A Pastor’s Work

I have blogged before about how heavy I feel the responsibility of being a pastor. When I think of the awesome responsibility God has given me as His under-shepherd to His precious people, I am humbled.

Humility is a good thing.

Since the pastor is “out in front” at every gathering, speaking to the people, leading the church in a particular direction, people tend to view their pastor as their leader. And without humility, the people’s esteem can “puff up” a pastor. Unfortunately, I’ve been around pastors who have gotten a little too, shall I say, “puffy.”

So this dose of godly wisdom from J.C. Ryle is just the preventative medicine I need:

“We should beware of resting our claim to the people’s attention on our outward [pastoral] call only. It will never do to tell our people, ‘We are your ordained ministers, and therefore you must believe and follow whatever we tell you.’ On the contrary, we must tell them to prove our teaching by Scripture, and not to receive it unless it is scriptural. That man has no right to expect the attention of his people, who does not preach the Gospel and live the Gospel. The rule of Paul is clear on this point. He told the Thessalonians to esteem their ministers very highly ‘for their work’s sake’ (1 Thessalonians 5:13). When there is no ‘work’ done, it is vain to expect the people’s esteem.

Pastors, do the work of humbly working as God’s servant to His people. Use your position to serve, not to presume upon others.

Church attendees, make us pastors “prove our teaching by Scripture.” We don’t get to say, “Because I’m the pastor and I say so!”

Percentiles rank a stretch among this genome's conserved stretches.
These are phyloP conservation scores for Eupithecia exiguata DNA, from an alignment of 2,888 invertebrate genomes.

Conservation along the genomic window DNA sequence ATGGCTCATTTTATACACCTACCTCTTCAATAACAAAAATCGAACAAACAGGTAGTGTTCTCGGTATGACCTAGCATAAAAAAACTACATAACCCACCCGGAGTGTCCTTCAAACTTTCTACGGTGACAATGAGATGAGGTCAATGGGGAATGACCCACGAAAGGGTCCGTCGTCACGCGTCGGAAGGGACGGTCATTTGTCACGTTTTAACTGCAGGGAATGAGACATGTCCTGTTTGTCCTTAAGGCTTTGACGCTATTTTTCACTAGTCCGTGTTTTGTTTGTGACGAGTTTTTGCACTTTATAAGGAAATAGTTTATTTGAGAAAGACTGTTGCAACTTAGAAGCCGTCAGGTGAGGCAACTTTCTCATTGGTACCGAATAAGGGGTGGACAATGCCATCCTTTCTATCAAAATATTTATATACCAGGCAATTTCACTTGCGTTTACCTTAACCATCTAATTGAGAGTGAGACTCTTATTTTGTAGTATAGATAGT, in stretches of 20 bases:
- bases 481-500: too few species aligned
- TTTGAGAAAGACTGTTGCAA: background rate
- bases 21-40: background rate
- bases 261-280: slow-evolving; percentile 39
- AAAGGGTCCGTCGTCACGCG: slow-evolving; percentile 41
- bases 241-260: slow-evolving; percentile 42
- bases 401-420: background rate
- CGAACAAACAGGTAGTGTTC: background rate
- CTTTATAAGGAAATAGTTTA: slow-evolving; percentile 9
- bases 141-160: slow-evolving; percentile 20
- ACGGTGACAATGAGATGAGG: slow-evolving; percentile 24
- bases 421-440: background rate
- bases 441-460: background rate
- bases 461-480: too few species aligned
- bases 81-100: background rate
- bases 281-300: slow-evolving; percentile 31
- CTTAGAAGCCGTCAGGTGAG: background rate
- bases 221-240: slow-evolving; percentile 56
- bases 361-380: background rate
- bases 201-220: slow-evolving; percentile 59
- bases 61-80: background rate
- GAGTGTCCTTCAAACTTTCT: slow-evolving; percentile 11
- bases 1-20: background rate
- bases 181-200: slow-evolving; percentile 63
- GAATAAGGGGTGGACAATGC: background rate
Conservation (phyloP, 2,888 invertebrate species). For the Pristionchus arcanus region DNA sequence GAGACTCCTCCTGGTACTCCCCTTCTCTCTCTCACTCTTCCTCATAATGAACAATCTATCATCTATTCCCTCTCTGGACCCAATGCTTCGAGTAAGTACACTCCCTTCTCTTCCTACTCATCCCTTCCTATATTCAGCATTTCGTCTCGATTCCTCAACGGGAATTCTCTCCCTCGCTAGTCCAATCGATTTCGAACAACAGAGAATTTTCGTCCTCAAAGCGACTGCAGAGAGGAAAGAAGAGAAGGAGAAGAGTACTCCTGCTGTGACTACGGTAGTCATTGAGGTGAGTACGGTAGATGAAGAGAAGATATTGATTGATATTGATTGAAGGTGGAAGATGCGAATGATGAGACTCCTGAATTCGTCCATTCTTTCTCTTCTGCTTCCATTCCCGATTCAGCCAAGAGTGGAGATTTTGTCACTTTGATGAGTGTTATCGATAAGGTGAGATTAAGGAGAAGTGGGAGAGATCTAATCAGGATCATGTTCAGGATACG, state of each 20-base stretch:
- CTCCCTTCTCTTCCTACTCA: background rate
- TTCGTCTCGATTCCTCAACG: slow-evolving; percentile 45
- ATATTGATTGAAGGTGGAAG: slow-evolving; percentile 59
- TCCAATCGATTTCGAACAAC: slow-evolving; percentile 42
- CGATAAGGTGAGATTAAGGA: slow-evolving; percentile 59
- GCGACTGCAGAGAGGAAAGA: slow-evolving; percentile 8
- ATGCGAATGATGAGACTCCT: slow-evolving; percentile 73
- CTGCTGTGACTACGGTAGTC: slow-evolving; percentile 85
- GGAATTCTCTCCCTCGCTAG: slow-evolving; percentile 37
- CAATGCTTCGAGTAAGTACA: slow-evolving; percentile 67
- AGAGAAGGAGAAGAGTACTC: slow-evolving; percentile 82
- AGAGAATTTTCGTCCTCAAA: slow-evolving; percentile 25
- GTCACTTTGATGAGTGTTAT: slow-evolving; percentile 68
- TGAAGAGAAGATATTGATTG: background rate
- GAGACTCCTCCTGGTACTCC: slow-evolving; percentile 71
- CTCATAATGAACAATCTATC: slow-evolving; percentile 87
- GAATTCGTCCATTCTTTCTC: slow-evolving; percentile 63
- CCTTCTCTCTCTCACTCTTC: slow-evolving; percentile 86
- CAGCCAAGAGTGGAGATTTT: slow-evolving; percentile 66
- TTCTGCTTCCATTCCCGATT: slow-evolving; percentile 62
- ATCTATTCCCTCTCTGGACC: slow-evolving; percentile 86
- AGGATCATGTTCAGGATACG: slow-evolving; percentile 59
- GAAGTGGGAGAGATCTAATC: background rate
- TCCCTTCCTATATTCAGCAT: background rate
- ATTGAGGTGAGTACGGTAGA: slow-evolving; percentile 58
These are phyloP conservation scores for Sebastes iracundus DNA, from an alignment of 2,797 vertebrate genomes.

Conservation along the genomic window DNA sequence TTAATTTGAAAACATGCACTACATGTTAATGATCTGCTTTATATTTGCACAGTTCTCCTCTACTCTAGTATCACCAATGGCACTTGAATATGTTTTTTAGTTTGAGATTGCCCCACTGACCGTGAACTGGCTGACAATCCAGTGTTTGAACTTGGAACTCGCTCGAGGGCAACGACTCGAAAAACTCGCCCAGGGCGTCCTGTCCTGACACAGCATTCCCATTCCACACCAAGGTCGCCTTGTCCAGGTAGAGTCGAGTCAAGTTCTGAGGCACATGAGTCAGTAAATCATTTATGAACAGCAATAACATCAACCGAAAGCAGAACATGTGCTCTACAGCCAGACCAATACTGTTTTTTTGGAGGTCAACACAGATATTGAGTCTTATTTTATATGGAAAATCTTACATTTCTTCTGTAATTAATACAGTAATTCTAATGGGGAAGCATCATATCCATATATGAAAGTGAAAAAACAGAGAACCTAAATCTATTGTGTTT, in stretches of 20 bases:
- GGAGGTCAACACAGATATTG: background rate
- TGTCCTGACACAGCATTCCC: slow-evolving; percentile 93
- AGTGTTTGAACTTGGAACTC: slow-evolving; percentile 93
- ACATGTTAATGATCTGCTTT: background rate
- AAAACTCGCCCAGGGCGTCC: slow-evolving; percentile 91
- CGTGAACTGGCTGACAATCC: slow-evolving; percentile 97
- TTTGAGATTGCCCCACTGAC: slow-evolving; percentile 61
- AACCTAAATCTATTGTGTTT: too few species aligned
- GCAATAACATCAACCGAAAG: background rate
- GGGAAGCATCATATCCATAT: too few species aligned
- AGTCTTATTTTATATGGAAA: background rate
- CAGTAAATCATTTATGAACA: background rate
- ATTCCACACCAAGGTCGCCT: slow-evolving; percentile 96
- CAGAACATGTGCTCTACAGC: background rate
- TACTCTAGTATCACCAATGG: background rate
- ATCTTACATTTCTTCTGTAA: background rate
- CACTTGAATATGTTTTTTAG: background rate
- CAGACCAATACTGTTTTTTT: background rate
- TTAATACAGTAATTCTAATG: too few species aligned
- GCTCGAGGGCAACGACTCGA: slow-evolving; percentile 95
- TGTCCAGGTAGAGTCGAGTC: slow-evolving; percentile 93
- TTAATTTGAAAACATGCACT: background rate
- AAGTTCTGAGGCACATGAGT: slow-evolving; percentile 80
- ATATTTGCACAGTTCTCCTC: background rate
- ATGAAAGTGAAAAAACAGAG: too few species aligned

UPDATE: This post went into my thinking for my book Shepherd Leadership: The Metrics That Really Matter.

Reach Out

Lepers were the most shunned of all Israelites in the Bible. It didn’t matter how much you used to love them, once they were diagnosed with leprosy, they were the untouchable. The unapproachable. The unlovable.

So here is an absolutely remarkable verse: Jesus reached out His hand and TOUCHED the leper.

There is such a power in the human touch! This unclean, despised, outcast, friendless leper simply asked Jesus to heal him. But Jesus went farther.

Jesus replied, “I am willing,” and then He touched him.

The Greek word for reached out implies that the leper remained a good distance away. Even though he longed for the restoration that the touch of Jesus could bring him, he kept a barrier between them. Jesus transcended his barrier.

Then the Greek word for touched is an intense word. It means to cling to someone. Jesus didn’t just lightly touch this hurting man, He threw His arms around him and CLUNG to him!!

He didn’t just heal this man physically, but restored him emotionally as well.

Who are the outcasts around you?

Who seems to be unlovable, untouchable, or even unapproachable?

Friend, you just might be the touch of Jesus for them that brings healing, wholeness, and restoration. Will you let Jesus CLING to them—and heal themthrough you? Will you reach out like Jesus reached out?

Oh to be His hand extended
Reaching out to the oppressed
Let me touch Him
Let me touch Jesus
So that others may know
And be blessed
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